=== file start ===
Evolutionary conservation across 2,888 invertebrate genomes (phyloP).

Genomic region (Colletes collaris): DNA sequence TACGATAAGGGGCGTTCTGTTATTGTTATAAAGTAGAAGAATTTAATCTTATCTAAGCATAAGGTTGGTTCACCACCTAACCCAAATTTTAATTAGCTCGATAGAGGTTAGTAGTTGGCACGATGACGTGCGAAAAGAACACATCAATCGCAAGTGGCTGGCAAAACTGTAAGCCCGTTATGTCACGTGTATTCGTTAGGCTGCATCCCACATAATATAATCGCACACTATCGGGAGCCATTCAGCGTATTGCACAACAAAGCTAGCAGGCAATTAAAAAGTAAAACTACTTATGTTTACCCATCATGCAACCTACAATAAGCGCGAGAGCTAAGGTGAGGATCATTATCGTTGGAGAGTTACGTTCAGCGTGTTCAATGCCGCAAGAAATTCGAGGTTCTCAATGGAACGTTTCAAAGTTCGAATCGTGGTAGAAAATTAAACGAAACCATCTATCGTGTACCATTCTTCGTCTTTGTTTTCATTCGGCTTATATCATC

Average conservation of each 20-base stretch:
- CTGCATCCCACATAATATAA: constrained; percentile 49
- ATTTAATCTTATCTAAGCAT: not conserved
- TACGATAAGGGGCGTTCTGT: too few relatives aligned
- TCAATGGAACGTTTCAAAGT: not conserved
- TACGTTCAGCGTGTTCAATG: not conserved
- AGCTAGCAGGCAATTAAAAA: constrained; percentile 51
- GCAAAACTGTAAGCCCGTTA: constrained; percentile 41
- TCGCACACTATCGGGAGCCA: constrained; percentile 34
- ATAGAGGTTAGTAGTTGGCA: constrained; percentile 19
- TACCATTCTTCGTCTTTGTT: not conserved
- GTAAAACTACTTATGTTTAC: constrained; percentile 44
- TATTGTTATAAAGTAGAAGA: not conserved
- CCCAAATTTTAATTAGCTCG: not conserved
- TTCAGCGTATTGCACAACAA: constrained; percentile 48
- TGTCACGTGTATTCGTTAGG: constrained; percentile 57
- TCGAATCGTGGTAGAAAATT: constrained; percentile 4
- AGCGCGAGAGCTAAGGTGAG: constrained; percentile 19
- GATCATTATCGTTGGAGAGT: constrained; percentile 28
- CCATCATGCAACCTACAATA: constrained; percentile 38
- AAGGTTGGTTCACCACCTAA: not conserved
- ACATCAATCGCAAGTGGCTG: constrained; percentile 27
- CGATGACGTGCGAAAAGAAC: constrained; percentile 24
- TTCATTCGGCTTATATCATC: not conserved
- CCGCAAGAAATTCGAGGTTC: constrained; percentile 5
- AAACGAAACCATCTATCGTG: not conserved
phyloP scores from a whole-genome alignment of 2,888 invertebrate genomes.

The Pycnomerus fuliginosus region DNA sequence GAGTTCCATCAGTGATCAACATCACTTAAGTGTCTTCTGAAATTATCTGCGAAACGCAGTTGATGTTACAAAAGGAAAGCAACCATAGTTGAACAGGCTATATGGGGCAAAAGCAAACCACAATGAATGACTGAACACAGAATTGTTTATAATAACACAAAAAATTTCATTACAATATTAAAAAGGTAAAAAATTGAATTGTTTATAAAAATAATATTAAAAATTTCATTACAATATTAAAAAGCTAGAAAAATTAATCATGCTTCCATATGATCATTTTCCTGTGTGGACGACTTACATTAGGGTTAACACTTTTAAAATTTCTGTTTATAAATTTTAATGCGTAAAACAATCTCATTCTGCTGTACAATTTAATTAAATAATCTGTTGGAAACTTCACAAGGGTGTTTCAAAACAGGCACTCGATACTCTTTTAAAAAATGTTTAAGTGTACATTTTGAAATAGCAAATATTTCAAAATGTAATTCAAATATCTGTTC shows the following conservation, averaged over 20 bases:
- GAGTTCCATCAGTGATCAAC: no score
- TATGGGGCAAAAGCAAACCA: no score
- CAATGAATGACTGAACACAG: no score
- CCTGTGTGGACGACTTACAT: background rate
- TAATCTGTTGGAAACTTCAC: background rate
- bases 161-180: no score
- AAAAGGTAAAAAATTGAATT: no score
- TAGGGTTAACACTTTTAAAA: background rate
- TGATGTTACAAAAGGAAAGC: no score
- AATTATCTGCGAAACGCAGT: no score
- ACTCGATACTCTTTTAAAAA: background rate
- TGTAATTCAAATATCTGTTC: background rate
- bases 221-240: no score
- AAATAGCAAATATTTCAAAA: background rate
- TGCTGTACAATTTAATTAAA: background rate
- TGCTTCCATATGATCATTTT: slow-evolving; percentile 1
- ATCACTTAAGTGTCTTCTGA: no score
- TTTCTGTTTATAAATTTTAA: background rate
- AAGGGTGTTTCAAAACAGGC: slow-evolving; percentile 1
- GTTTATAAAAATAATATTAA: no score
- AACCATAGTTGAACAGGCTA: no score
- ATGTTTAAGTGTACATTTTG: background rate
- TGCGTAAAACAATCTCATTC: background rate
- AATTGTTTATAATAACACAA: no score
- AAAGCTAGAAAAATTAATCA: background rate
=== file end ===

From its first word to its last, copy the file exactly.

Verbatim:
Evolutionary conservation across 2,888 invertebrate genomes (phyloP).

Genomic region (Colletes collaris): DNA sequence TACGATAAGGGGCGTTCTGTTATTGTTATAAAGTAGAAGAATTTAATCTTATCTAAGCATAAGGTTGGTTCACCACCTAACCCAAATTTTAATTAGCTCGATAGAGGTTAGTAGTTGGCACGATGACGTGCGAAAAGAACACATCAATCGCAAGTGGCTGGCAAAACTGTAAGCCCGTTATGTCACGTGTATTCGTTAGGCTGCATCCCACATAATATAATCGCACACTATCGGGAGCCATTCAGCGTATTGCACAACAAAGCTAGCAGGCAATTAAAAAGTAAAACTACTTATGTTTACCCATCATGCAACCTACAATAAGCGCGAGAGCTAAGGTGAGGATCATTATCGTTGGAGAGTTACGTTCAGCGTGTTCAATGCCGCAAGAAATTCGAGGTTCTCAATGGAACGTTTCAAAGTTCGAATCGTGGTAGAAAATTAAACGAAACCATCTATCGTGTACCATTCTTCGTCTTTGTTTTCATTCGGCTTATATCATC

Average conservation of each 20-base stretch:
- CTGCATCCCACATAATATAA: constrained; percentile 49
- ATTTAATCTTATCTAAGCAT: not conserved
- TACGATAAGGGGCGTTCTGT: too few relatives aligned
- TCAATGGAACGTTTCAAAGT: not conserved
- TACGTTCAGCGTGTTCAATG: not conserved
- AGCTAGCAGGCAATTAAAAA: constrained; percentile 51
- GCAAAACTGTAAGCCCGTTA: constrained; percentile 41
- TCGCACACTATCGGGAGCCA: constrained; percentile 34
- ATAGAGGTTAGTAGTTGGCA: constrained; percentile 19
- TACCATTCTTCGTCTTTGTT: not conserved
- GTAAAACTACTTATGTTTAC: constrained; percentile 44
- TATTGTTATAAAGTAGAAGA: not conserved
- CCCAAATTTTAATTAGCTCG: not conserved
- TTCAGCGTATTGCACAACAA: constrained; percentile 48
- TGTCACGTGTATTCGTTAGG: constrained; percentile 57
- TCGAATCGTGGTAGAAAATT: constrained; percentile 4
- AGCGCGAGAGCTAAGGTGAG: constrained; percentile 19
- GATCATTATCGTTGGAGAGT: constrained; percentile 28
- CCATCATGCAACCTACAATA: constrained; percentile 38
- AAGGTTGGTTCACCACCTAA: not conserved
- ACATCAATCGCAAGTGGCTG: constrained; percentile 27
- CGATGACGTGCGAAAAGAAC: constrained; percentile 24
- TTCATTCGGCTTATATCATC: not conserved
- CCGCAAGAAATTCGAGGTTC: constrained; percentile 5
- AAACGAAACCATCTATCGTG: not conserved
phyloP scores from a whole-genome alignment of 2,888 invertebrate genomes.

The Pycnomerus fuliginosus region DNA sequence GAGTTCCATCAGTGATCAACATCACTTAAGTGTCTTCTGAAATTATCTGCGAAACGCAGTTGATGTTACAAAAGGAAAGCAACCATAGTTGAACAGGCTATATGGGGCAAAAGCAAACCACAATGAATGACTGAACACAGAATTGTTTATAATAACACAAAAAATTTCATTACAATATTAAAAAGGTAAAAAATTGAATTGTTTATAAAAATAATATTAAAAATTTCATTACAATATTAAAAAGCTAGAAAAATTAATCATGCTTCCATATGATCATTTTCCTGTGTGGACGACTTACATTAGGGTTAACACTTTTAAAATTTCTGTTTATAAATTTTAATGCGTAAAACAATCTCATTCTGCTGTACAATTTAATTAAATAATCTGTTGGAAACTTCACAAGGGTGTTTCAAAACAGGCACTCGATACTCTTTTAAAAAATGTTTAAGTGTACATTTTGAAATAGCAAATATTTCAAAATGTAATTCAAATATCTGTTC shows the following conservation, averaged over 20 bases:
- GAGTTCCATCAGTGATCAAC: no score
- TATGGGGCAAAAGCAAACCA: no score
- CAATGAATGACTGAACACAG: no score
- CCTGTGTGGACGACTTACAT: background rate
- TAATCTGTTGGAAACTTCAC: background rate
- bases 161-180: no score
- AAAAGGTAAAAAATTGAATT: no score
- TAGGGTTAACACTTTTAAAA: background rate
- TGATGTTACAAAAGGAAAGC: no score
- AATTATCTGCGAAACGCAGT: no score
- ACTCGATACTCTTTTAAAAA: background rate
- TGTAATTCAAATATCTGTTC: background rate
- bases 221-240: no score
- AAATAGCAAATATTTCAAAA: background rate
- TGCTGTACAATTTAATTAAA: background rate
- TGCTTCCATATGATCATTTT: slow-evolving; percentile 1
- ATCACTTAAGTGTCTTCTGA: no score
- TTTCTGTTTATAAATTTTAA: background rate
- AAGGGTGTTTCAAAACAGGC: slow-evolving; percentile 1
- GTTTATAAAAATAATATTAA: no score
- AACCATAGTTGAACAGGCTA: no score
- ATGTTTAAGTGTACATTTTG: background rate
- TGCGTAAAACAATCTCATTC: background rate
- AATTGTTTATAATAACACAA: no score
- AAAGCTAGAAAAATTAATCA: background rate